How to Electroplating a Quarter

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Introduction: How to Electroplating a Quarter

Quarters are nice and silvery. What if they looked like a big penny? This video shows you how to electroplate metal objects.

How to Electroplate a Quarter
Attach a piece of copper (a penny should work) to the positive + end of a battery
Attach the quarter to the negative end -
Fill a beaker/glass with a copper salt...copper chloride, copper nitrate (any salt should work, even vinegar)
Fill the beaker with water and place in your metals

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    27 Comments

    umm... will doing this expose me to harmful materials?

    Good video. It looks like the copper got oxide (or maybe it was just the camera). Pure copper should be shiny. I used 1.5V in my instructable. It took much longer since I didn't have any copper compounds.

    right,  you were seeing copper oxide.  Higher voltages result in over reactions at the electrode (a.k.a. burnt copper).  Best way to get a good result fast?...
    Attach multiple low voltage batteries in parallel (to increase the amps),  heat the solution (to increase ion transport), and somehow agitate the solution (to mitigate crystal growth).

    You should have a decently thick plate in seconds to minutes (depending on a lot of factors).

    also keep the electrodes at least 3 inches away from each other.  Decreasing distance has the same effect as increasing voltage.

    So high amps and low voltage, and seperation between electrodes keeps the electrodes from corroding?

    right, you're aiming to have the local voltage potential lower than 1.4 volts. Look up hydrogen potential (single electrode electrolysis), this will give you a better idea on how separation affects your electrodes.

    I'm trying to build a long term electrolysis unit that can be run for long periods at a time. I'd rather not have to think of some complex way of designing changeable electrodes, and I don't want to keep buying batteries for the carbon rods; I want something I can just glue in and let sit. Unfortunately, I'm not sure this is physically/chemically possible. Using very low voltage, say, .5v, and carbon rods from heavy duty carbon-zinc batteries, placed several inches away, would the carbon still corrode?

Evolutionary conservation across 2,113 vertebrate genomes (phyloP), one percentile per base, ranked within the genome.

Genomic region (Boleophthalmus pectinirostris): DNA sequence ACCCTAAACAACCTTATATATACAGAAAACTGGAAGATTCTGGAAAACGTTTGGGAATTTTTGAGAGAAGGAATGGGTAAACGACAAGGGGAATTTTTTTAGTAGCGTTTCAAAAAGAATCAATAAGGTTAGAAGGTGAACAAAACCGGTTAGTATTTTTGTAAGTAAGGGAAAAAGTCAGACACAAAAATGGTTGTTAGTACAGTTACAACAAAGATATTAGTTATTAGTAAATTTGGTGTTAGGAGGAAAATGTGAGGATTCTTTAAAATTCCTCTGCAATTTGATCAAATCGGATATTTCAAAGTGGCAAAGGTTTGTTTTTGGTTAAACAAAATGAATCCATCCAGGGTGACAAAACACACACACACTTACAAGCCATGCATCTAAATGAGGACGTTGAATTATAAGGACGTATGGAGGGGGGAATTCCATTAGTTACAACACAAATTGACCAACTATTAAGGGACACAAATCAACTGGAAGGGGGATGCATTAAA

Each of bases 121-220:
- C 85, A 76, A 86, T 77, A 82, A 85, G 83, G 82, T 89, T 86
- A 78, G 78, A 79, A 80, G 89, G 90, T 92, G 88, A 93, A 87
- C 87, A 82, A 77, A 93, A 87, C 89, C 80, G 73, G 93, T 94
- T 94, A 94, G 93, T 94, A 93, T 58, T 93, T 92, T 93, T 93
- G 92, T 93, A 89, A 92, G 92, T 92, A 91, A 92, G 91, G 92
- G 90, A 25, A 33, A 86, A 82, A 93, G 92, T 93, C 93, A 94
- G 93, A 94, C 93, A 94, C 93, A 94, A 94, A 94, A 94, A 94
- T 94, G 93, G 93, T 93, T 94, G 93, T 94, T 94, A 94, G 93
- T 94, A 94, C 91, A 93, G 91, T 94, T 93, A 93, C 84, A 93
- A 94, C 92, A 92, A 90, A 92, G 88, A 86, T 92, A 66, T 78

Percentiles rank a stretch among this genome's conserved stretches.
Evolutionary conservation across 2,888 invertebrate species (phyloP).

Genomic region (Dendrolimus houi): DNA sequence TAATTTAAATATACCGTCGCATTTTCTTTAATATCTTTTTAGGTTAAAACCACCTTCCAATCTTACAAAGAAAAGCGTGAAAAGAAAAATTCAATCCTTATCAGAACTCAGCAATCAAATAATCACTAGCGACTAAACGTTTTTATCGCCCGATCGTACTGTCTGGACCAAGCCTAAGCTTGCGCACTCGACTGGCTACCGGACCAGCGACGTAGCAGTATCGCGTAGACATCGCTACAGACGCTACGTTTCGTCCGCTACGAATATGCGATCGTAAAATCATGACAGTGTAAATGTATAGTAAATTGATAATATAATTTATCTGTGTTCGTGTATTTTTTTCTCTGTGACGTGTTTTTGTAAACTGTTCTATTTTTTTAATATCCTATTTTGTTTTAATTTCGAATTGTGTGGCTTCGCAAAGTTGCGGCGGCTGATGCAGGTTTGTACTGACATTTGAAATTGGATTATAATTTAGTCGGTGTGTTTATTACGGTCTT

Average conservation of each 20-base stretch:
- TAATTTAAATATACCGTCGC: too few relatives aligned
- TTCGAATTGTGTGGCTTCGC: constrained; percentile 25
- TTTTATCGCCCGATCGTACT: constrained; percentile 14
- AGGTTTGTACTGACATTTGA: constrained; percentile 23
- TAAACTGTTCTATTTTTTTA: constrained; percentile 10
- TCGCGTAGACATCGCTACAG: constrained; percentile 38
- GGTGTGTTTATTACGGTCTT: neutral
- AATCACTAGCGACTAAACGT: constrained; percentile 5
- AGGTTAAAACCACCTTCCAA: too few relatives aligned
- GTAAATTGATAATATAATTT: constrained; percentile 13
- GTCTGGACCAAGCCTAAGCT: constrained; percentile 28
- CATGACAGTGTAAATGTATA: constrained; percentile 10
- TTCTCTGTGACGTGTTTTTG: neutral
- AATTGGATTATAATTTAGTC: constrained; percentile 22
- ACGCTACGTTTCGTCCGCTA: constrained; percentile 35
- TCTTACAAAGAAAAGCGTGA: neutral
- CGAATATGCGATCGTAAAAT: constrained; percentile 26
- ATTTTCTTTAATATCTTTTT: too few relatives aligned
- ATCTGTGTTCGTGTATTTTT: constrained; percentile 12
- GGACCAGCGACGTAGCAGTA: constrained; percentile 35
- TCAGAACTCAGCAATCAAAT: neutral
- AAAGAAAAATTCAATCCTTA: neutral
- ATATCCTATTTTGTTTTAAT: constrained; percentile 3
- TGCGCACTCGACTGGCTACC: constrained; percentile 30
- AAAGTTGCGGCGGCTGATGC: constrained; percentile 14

That system would work, but the carbon is going to decay simply because of the fact that you are using them as anodes. I would suggest using a copper anode resting on some sort of slanted brush contact. this would allow the electrode to slide further into the solution as it wears out (kind of an auto feed mechanism). as to electrode distance... you don't have to worry about adjusting the distance, just be aware that there is a minimum distance and the more you encroach on it the more you're going to have problems with oxidization. Better too far than too close.

    What would make this work quicker - higher voltage or higher amperage? Also, does it have to be some sort of copper salt or can you use table salt - I got comfused when you said vinegar would work also.

    Also higher amps means faster reaction.  This means shorter plate time.  If you leave it in too long without something to randomize the direction of crystal growth large metal crystals will start to form on you surface.

    This has more to do with fluid physics than chemistry.

    Simplest solution...

    High amps - Multiple shorter dips in the electrolyte.